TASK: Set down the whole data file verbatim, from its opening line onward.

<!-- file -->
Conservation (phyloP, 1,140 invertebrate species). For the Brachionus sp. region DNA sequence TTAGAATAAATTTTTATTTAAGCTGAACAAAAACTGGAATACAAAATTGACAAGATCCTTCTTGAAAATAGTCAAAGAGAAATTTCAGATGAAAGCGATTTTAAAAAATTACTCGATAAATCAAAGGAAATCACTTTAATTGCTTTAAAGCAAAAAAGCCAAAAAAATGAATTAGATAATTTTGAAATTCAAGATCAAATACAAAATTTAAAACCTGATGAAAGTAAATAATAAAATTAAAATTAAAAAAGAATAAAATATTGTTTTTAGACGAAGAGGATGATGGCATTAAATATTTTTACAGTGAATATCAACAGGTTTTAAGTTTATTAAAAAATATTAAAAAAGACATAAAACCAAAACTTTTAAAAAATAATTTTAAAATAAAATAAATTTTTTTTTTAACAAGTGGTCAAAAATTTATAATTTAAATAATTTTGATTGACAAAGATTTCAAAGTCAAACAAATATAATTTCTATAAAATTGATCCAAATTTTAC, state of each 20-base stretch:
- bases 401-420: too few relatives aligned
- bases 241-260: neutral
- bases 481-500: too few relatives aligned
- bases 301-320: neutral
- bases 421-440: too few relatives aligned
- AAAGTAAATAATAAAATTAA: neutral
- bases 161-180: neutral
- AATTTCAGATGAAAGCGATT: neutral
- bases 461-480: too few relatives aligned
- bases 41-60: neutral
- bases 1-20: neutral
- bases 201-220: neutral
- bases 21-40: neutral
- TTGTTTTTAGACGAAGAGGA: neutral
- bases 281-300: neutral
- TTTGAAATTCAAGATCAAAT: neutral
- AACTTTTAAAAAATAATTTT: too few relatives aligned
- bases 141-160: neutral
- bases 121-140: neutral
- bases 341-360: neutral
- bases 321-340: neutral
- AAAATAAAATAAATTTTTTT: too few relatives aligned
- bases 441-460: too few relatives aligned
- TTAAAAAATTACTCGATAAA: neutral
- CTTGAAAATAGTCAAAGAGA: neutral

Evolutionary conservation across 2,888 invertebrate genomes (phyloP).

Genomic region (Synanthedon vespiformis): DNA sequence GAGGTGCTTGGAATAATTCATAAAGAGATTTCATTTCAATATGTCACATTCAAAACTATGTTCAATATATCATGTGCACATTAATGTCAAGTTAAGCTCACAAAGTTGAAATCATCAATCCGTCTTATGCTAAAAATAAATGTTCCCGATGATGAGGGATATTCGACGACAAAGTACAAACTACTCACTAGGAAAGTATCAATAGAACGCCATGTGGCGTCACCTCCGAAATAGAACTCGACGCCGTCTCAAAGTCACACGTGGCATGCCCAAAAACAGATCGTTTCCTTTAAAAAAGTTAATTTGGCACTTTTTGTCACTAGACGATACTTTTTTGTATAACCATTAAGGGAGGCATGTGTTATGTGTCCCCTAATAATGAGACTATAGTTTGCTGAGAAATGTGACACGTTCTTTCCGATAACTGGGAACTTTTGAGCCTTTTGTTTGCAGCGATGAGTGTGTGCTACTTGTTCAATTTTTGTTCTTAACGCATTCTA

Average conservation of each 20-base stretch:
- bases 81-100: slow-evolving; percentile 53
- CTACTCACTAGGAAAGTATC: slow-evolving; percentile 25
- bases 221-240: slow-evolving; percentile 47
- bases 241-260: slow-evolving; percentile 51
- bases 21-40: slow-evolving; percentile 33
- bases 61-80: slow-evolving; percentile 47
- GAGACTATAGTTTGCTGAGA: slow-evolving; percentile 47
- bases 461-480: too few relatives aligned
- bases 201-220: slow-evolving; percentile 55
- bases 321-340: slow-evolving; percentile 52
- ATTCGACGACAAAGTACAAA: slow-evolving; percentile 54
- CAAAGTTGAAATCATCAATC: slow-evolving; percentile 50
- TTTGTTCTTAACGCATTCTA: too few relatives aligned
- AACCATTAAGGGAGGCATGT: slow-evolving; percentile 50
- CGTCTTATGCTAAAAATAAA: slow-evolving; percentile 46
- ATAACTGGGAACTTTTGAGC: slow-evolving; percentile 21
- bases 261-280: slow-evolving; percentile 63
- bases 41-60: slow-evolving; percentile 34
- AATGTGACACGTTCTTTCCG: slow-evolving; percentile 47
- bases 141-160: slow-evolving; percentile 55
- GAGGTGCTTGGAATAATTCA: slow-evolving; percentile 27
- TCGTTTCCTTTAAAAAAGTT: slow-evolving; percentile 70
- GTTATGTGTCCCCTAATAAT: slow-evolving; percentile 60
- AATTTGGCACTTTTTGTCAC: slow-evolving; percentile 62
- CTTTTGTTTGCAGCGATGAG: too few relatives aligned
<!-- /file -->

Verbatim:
Conservation (phyloP, 1,140 invertebrate species). For the Brachionus sp. region DNA sequence TTAGAATAAATTTTTATTTAAGCTGAACAAAAACTGGAATACAAAATTGACAAGATCCTTCTTGAAAATAGTCAAAGAGAAATTTCAGATGAAAGCGATTTTAAAAAATTACTCGATAAATCAAAGGAAATCACTTTAATTGCTTTAAAGCAAAAAAGCCAAAAAAATGAATTAGATAATTTTGAAATTCAAGATCAAATACAAAATTTAAAACCTGATGAAAGTAAATAATAAAATTAAAATTAAAAAAGAATAAAATATTGTTTTTAGACGAAGAGGATGATGGCATTAAATATTTTTACAGTGAATATCAACAGGTTTTAAGTTTATTAAAAAATATTAAAAAAGACATAAAACCAAAACTTTTAAAAAATAATTTTAAAATAAAATAAATTTTTTTTTTAACAAGTGGTCAAAAATTTATAATTTAAATAATTTTGATTGACAAAGATTTCAAAGTCAAACAAATATAATTTCTATAAAATTGATCCAAATTTTAC, state of each 20-base stretch:
- bases 401-420: too few relatives aligned
- bases 241-260: neutral
- bases 481-500: too few relatives aligned
- bases 301-320: neutral
- bases 421-440: too few relatives aligned
- AAAGTAAATAATAAAATTAA: neutral
- bases 161-180: neutral
- AATTTCAGATGAAAGCGATT: neutral
- bases 461-480: too few relatives aligned
- bases 41-60: neutral
- bases 1-20: neutral
- bases 201-220: neutral
- bases 21-40: neutral
- TTGTTTTTAGACGAAGAGGA: neutral
- bases 281-300: neutral
- TTTGAAATTCAAGATCAAAT: neutral
- AACTTTTAAAAAATAATTTT: too few relatives aligned
- bases 141-160: neutral
- bases 121-140: neutral
- bases 341-360: neutral
- bases 321-340: neutral
- AAAATAAAATAAATTTTTTT: too few relatives aligned
- bases 441-460: too few relatives aligned
- TTAAAAAATTACTCGATAAA: neutral
- CTTGAAAATAGTCAAAGAGA: neutral

Evolutionary conservation across 2,888 invertebrate genomes (phyloP).

Genomic region (Synanthedon vespiformis): DNA sequence GAGGTGCTTGGAATAATTCATAAAGAGATTTCATTTCAATATGTCACATTCAAAACTATGTTCAATATATCATGTGCACATTAATGTCAAGTTAAGCTCACAAAGTTGAAATCATCAATCCGTCTTATGCTAAAAATAAATGTTCCCGATGATGAGGGATATTCGACGACAAAGTACAAACTACTCACTAGGAAAGTATCAATAGAACGCCATGTGGCGTCACCTCCGAAATAGAACTCGACGCCGTCTCAAAGTCACACGTGGCATGCCCAAAAACAGATCGTTTCCTTTAAAAAAGTTAATTTGGCACTTTTTGTCACTAGACGATACTTTTTTGTATAACCATTAAGGGAGGCATGTGTTATGTGTCCCCTAATAATGAGACTATAGTTTGCTGAGAAATGTGACACGTTCTTTCCGATAACTGGGAACTTTTGAGCCTTTTGTTTGCAGCGATGAGTGTGTGCTACTTGTTCAATTTTTGTTCTTAACGCATTCTA

Average conservation of each 20-base stretch:
- bases 81-100: slow-evolving; percentile 53
- CTACTCACTAGGAAAGTATC: slow-evolving; percentile 25
- bases 221-240: slow-evolving; percentile 47
- bases 241-260: slow-evolving; percentile 51
- bases 21-40: slow-evolving; percentile 33
- bases 61-80: slow-evolving; percentile 47
- GAGACTATAGTTTGCTGAGA: slow-evolving; percentile 47
- bases 461-480: too few relatives aligned
- bases 201-220: slow-evolving; percentile 55
- bases 321-340: slow-evolving; percentile 52
- ATTCGACGACAAAGTACAAA: slow-evolving; percentile 54
- CAAAGTTGAAATCATCAATC: slow-evolving; percentile 50
- TTTGTTCTTAACGCATTCTA: too few relatives aligned
- AACCATTAAGGGAGGCATGT: slow-evolving; percentile 50
- CGTCTTATGCTAAAAATAAA: slow-evolving; percentile 46
- ATAACTGGGAACTTTTGAGC: slow-evolving; percentile 21
- bases 261-280: slow-evolving; percentile 63
- bases 41-60: slow-evolving; percentile 34
- AATGTGACACGTTCTTTCCG: slow-evolving; percentile 47
- bases 141-160: slow-evolving; percentile 55
- GAGGTGCTTGGAATAATTCA: slow-evolving; percentile 27
- TCGTTTCCTTTAAAAAAGTT: slow-evolving; percentile 70
- GTTATGTGTCCCCTAATAAT: slow-evolving; percentile 60
- AATTTGGCACTTTTTGTCAC: slow-evolving; percentile 62
- CTTTTGTTTGCAGCGATGAG: too few relatives aligned